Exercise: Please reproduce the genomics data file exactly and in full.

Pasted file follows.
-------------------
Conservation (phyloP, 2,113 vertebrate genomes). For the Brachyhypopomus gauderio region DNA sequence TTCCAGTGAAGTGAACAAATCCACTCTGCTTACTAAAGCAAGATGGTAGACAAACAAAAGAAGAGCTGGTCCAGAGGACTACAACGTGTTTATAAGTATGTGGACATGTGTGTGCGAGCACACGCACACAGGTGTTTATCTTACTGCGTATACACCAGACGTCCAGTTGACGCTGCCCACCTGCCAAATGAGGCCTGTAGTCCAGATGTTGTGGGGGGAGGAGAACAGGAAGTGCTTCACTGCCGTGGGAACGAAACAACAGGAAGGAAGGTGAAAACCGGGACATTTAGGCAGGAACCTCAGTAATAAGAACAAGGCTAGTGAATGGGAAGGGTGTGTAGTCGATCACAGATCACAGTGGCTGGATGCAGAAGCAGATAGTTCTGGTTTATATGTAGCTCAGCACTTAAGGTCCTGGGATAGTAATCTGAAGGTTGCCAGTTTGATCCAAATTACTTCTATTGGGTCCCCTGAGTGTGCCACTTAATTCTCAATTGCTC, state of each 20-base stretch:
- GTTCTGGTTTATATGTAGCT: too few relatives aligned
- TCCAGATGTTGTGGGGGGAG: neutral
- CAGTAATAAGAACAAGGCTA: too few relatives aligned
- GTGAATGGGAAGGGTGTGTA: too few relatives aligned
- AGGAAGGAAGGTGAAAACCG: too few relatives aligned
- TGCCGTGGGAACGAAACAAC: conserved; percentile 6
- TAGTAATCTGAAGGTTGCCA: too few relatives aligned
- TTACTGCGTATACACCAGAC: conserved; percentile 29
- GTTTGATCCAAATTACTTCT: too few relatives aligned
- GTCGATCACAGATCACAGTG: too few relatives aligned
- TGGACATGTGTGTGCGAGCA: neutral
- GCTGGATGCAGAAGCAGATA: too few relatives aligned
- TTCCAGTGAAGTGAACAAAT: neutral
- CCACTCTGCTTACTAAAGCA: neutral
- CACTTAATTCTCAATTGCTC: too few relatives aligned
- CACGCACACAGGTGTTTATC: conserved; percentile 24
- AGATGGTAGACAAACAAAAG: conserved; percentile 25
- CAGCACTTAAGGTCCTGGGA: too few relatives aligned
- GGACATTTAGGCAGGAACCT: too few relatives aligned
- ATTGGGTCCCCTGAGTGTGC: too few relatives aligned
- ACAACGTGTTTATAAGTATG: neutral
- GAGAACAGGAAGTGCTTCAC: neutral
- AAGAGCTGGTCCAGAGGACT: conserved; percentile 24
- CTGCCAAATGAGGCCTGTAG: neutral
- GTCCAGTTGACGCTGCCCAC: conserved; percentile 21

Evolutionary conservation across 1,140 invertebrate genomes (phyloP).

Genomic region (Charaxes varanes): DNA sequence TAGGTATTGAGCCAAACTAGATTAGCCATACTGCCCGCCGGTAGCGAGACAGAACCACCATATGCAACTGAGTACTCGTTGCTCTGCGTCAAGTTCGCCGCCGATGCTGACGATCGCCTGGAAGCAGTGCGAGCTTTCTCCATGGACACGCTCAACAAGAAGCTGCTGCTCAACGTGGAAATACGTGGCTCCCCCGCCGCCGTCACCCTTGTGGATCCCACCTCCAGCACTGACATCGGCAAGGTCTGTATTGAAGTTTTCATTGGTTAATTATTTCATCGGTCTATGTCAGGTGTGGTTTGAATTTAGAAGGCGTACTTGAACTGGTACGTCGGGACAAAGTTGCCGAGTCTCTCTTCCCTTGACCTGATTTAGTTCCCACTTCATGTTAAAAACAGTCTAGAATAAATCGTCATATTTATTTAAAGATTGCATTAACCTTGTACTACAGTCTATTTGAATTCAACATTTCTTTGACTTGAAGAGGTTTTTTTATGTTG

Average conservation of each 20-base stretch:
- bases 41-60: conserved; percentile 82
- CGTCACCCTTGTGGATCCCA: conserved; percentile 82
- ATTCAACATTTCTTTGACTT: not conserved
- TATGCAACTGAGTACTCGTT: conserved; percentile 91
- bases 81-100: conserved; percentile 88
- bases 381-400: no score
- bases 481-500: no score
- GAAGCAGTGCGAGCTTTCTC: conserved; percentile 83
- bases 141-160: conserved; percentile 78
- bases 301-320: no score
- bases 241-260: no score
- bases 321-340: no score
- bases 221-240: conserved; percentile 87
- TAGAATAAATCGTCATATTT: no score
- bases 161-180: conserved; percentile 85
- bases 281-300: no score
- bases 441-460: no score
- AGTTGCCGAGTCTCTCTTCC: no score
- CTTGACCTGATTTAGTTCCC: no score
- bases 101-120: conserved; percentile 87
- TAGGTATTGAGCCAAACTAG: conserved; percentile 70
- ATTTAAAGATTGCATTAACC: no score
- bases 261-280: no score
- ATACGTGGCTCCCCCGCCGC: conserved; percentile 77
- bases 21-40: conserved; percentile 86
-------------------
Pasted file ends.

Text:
Conservation (phyloP, 2,113 vertebrate genomes). For the Brachyhypopomus gauderio region DNA sequence TTCCAGTGAAGTGAACAAATCCACTCTGCTTACTAAAGCAAGATGGTAGACAAACAAAAGAAGAGCTGGTCCAGAGGACTACAACGTGTTTATAAGTATGTGGACATGTGTGTGCGAGCACACGCACACAGGTGTTTATCTTACTGCGTATACACCAGACGTCCAGTTGACGCTGCCCACCTGCCAAATGAGGCCTGTAGTCCAGATGTTGTGGGGGGAGGAGAACAGGAAGTGCTTCACTGCCGTGGGAACGAAACAACAGGAAGGAAGGTGAAAACCGGGACATTTAGGCAGGAACCTCAGTAATAAGAACAAGGCTAGTGAATGGGAAGGGTGTGTAGTCGATCACAGATCACAGTGGCTGGATGCAGAAGCAGATAGTTCTGGTTTATATGTAGCTCAGCACTTAAGGTCCTGGGATAGTAATCTGAAGGTTGCCAGTTTGATCCAAATTACTTCTATTGGGTCCCCTGAGTGTGCCACTTAATTCTCAATTGCTC, state of each 20-base stretch:
- GTTCTGGTTTATATGTAGCT: too few relatives aligned
- TCCAGATGTTGTGGGGGGAG: neutral
- CAGTAATAAGAACAAGGCTA: too few relatives aligned
- GTGAATGGGAAGGGTGTGTA: too few relatives aligned
- AGGAAGGAAGGTGAAAACCG: too few relatives aligned
- TGCCGTGGGAACGAAACAAC: conserved; percentile 6
- TAGTAATCTGAAGGTTGCCA: too few relatives aligned
- TTACTGCGTATACACCAGAC: conserved; percentile 29
- GTTTGATCCAAATTACTTCT: too few relatives aligned
- GTCGATCACAGATCACAGTG: too few relatives aligned
- TGGACATGTGTGTGCGAGCA: neutral
- GCTGGATGCAGAAGCAGATA: too few relatives aligned
- TTCCAGTGAAGTGAACAAAT: neutral
- CCACTCTGCTTACTAAAGCA: neutral
- CACTTAATTCTCAATTGCTC: too few relatives aligned
- CACGCACACAGGTGTTTATC: conserved; percentile 24
- AGATGGTAGACAAACAAAAG: conserved; percentile 25
- CAGCACTTAAGGTCCTGGGA: too few relatives aligned
- GGACATTTAGGCAGGAACCT: too few relatives aligned
- ATTGGGTCCCCTGAGTGTGC: too few relatives aligned
- ACAACGTGTTTATAAGTATG: neutral
- GAGAACAGGAAGTGCTTCAC: neutral
- AAGAGCTGGTCCAGAGGACT: conserved; percentile 24
- CTGCCAAATGAGGCCTGTAG: neutral
- GTCCAGTTGACGCTGCCCAC: conserved; percentile 21

Evolutionary conservation across 1,140 invertebrate genomes (phyloP).

Genomic region (Charaxes varanes): DNA sequence TAGGTATTGAGCCAAACTAGATTAGCCATACTGCCCGCCGGTAGCGAGACAGAACCACCATATGCAACTGAGTACTCGTTGCTCTGCGTCAAGTTCGCCGCCGATGCTGACGATCGCCTGGAAGCAGTGCGAGCTTTCTCCATGGACACGCTCAACAAGAAGCTGCTGCTCAACGTGGAAATACGTGGCTCCCCCGCCGCCGTCACCCTTGTGGATCCCACCTCCAGCACTGACATCGGCAAGGTCTGTATTGAAGTTTTCATTGGTTAATTATTTCATCGGTCTATGTCAGGTGTGGTTTGAATTTAGAAGGCGTACTTGAACTGGTACGTCGGGACAAAGTTGCCGAGTCTCTCTTCCCTTGACCTGATTTAGTTCCCACTTCATGTTAAAAACAGTCTAGAATAAATCGTCATATTTATTTAAAGATTGCATTAACCTTGTACTACAGTCTATTTGAATTCAACATTTCTTTGACTTGAAGAGGTTTTTTTATGTTG

Average conservation of each 20-base stretch:
- bases 41-60: conserved; percentile 82
- CGTCACCCTTGTGGATCCCA: conserved; percentile 82
- ATTCAACATTTCTTTGACTT: not conserved
- TATGCAACTGAGTACTCGTT: conserved; percentile 91
- bases 81-100: conserved; percentile 88
- bases 381-400: no score
- bases 481-500: no score
- GAAGCAGTGCGAGCTTTCTC: conserved; percentile 83
- bases 141-160: conserved; percentile 78
- bases 301-320: no score
- bases 241-260: no score
- bases 321-340: no score
- bases 221-240: conserved; percentile 87
- TAGAATAAATCGTCATATTT: no score
- bases 161-180: conserved; percentile 85
- bases 281-300: no score
- bases 441-460: no score
- AGTTGCCGAGTCTCTCTTCC: no score
- CTTGACCTGATTTAGTTCCC: no score
- bases 101-120: conserved; percentile 87
- TAGGTATTGAGCCAAACTAG: conserved; percentile 70
- ATTTAAAGATTGCATTAACC: no score
- bases 261-280: no score
- ATACGTGGCTCCCCCGCCGC: conserved; percentile 77
- bases 21-40: conserved; percentile 86